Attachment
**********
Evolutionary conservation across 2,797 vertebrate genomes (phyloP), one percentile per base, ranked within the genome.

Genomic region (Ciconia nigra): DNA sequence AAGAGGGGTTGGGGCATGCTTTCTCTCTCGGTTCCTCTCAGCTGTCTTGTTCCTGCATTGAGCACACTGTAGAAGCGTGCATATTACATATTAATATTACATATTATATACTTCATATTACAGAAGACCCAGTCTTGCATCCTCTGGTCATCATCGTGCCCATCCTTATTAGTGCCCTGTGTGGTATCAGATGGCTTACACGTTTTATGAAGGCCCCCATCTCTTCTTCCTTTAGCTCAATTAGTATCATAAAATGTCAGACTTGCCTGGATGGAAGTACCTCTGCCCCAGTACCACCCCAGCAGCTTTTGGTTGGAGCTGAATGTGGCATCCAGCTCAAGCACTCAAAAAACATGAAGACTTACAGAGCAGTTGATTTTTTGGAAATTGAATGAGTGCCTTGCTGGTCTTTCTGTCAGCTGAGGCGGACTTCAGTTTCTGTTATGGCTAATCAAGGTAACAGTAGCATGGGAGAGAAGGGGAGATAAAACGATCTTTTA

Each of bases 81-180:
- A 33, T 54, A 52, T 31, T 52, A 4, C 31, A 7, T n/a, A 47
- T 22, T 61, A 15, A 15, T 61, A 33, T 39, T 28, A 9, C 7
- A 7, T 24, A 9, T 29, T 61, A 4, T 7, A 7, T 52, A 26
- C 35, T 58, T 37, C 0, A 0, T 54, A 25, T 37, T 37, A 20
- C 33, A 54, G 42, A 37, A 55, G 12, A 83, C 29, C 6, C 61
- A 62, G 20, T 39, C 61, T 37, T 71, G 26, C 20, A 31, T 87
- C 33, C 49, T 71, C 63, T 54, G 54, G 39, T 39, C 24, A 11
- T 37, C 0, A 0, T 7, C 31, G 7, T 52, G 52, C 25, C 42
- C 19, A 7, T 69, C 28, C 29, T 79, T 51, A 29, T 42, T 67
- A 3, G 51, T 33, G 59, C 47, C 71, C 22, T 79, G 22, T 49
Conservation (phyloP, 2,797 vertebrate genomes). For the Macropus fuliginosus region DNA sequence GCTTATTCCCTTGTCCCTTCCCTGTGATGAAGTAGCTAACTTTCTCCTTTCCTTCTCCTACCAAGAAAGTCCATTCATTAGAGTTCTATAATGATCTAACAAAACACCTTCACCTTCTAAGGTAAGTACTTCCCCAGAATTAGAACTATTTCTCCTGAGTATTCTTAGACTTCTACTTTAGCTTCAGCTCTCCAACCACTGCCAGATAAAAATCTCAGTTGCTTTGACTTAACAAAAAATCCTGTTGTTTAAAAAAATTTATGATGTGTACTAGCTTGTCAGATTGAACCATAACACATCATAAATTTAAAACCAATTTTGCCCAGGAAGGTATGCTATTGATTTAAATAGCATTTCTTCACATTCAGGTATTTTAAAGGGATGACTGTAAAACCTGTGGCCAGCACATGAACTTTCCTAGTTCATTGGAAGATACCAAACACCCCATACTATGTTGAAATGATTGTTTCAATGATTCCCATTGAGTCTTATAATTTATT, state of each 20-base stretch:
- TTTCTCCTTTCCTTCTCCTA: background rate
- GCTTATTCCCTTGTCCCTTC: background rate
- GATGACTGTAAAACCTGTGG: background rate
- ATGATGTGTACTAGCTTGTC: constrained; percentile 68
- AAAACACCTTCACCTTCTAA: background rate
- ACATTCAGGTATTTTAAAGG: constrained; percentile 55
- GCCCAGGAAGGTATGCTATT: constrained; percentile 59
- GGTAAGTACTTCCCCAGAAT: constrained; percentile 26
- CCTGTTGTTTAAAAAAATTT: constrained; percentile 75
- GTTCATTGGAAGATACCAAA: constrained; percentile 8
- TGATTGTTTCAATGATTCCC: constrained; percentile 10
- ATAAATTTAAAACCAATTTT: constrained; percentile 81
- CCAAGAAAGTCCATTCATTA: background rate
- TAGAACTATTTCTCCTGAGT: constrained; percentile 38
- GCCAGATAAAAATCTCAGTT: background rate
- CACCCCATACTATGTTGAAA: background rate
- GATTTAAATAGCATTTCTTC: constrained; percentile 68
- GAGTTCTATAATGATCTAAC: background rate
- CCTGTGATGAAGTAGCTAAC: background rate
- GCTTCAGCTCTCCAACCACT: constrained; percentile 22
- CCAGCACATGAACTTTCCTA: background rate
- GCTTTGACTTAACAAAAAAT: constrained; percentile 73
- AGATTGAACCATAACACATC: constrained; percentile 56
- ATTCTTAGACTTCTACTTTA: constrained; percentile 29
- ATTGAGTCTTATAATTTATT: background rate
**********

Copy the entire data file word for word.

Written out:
Evolutionary conservation across 2,797 vertebrate genomes (phyloP), one percentile per base, ranked within the genome.

Genomic region (Ciconia nigra): DNA sequence AAGAGGGGTTGGGGCATGCTTTCTCTCTCGGTTCCTCTCAGCTGTCTTGTTCCTGCATTGAGCACACTGTAGAAGCGTGCATATTACATATTAATATTACATATTATATACTTCATATTACAGAAGACCCAGTCTTGCATCCTCTGGTCATCATCGTGCCCATCCTTATTAGTGCCCTGTGTGGTATCAGATGGCTTACACGTTTTATGAAGGCCCCCATCTCTTCTTCCTTTAGCTCAATTAGTATCATAAAATGTCAGACTTGCCTGGATGGAAGTACCTCTGCCCCAGTACCACCCCAGCAGCTTTTGGTTGGAGCTGAATGTGGCATCCAGCTCAAGCACTCAAAAAACATGAAGACTTACAGAGCAGTTGATTTTTTGGAAATTGAATGAGTGCCTTGCTGGTCTTTCTGTCAGCTGAGGCGGACTTCAGTTTCTGTTATGGCTAATCAAGGTAACAGTAGCATGGGAGAGAAGGGGAGATAAAACGATCTTTTA

Each of bases 81-180:
- A 33, T 54, A 52, T 31, T 52, A 4, C 31, A 7, T n/a, A 47
- T 22, T 61, A 15, A 15, T 61, A 33, T 39, T 28, A 9, C 7
- A 7, T 24, A 9, T 29, T 61, A 4, T 7, A 7, T 52, A 26
- C 35, T 58, T 37, C 0, A 0, T 54, A 25, T 37, T 37, A 20
- C 33, A 54, G 42, A 37, A 55, G 12, A 83, C 29, C 6, C 61
- A 62, G 20, T 39, C 61, T 37, T 71, G 26, C 20, A 31, T 87
- C 33, C 49, T 71, C 63, T 54, G 54, G 39, T 39, C 24, A 11
- T 37, C 0, A 0, T 7, C 31, G 7, T 52, G 52, C 25, C 42
- C 19, A 7, T 69, C 28, C 29, T 79, T 51, A 29, T 42, T 67
- A 3, G 51, T 33, G 59, C 47, C 71, C 22, T 79, G 22, T 49
Conservation (phyloP, 2,797 vertebrate genomes). For the Macropus fuliginosus region DNA sequence GCTTATTCCCTTGTCCCTTCCCTGTGATGAAGTAGCTAACTTTCTCCTTTCCTTCTCCTACCAAGAAAGTCCATTCATTAGAGTTCTATAATGATCTAACAAAACACCTTCACCTTCTAAGGTAAGTACTTCCCCAGAATTAGAACTATTTCTCCTGAGTATTCTTAGACTTCTACTTTAGCTTCAGCTCTCCAACCACTGCCAGATAAAAATCTCAGTTGCTTTGACTTAACAAAAAATCCTGTTGTTTAAAAAAATTTATGATGTGTACTAGCTTGTCAGATTGAACCATAACACATCATAAATTTAAAACCAATTTTGCCCAGGAAGGTATGCTATTGATTTAAATAGCATTTCTTCACATTCAGGTATTTTAAAGGGATGACTGTAAAACCTGTGGCCAGCACATGAACTTTCCTAGTTCATTGGAAGATACCAAACACCCCATACTATGTTGAAATGATTGTTTCAATGATTCCCATTGAGTCTTATAATTTATT, state of each 20-base stretch:
- TTTCTCCTTTCCTTCTCCTA: background rate
- GCTTATTCCCTTGTCCCTTC: background rate
- GATGACTGTAAAACCTGTGG: background rate
- ATGATGTGTACTAGCTTGTC: constrained; percentile 68
- AAAACACCTTCACCTTCTAA: background rate
- ACATTCAGGTATTTTAAAGG: constrained; percentile 55
- GCCCAGGAAGGTATGCTATT: constrained; percentile 59
- GGTAAGTACTTCCCCAGAAT: constrained; percentile 26
- CCTGTTGTTTAAAAAAATTT: constrained; percentile 75
- GTTCATTGGAAGATACCAAA: constrained; percentile 8
- TGATTGTTTCAATGATTCCC: constrained; percentile 10
- ATAAATTTAAAACCAATTTT: constrained; percentile 81
- CCAAGAAAGTCCATTCATTA: background rate
- TAGAACTATTTCTCCTGAGT: constrained; percentile 38
- GCCAGATAAAAATCTCAGTT: background rate
- CACCCCATACTATGTTGAAA: background rate
- GATTTAAATAGCATTTCTTC: constrained; percentile 68
- GAGTTCTATAATGATCTAAC: background rate
- CCTGTGATGAAGTAGCTAAC: background rate
- GCTTCAGCTCTCCAACCACT: constrained; percentile 22
- CCAGCACATGAACTTTCCTA: background rate
- GCTTTGACTTAACAAAAAAT: constrained; percentile 73
- AGATTGAACCATAACACATC: constrained; percentile 56
- ATTCTTAGACTTCTACTTTA: constrained; percentile 29
- ATTGAGTCTTATAATTTATT: background rate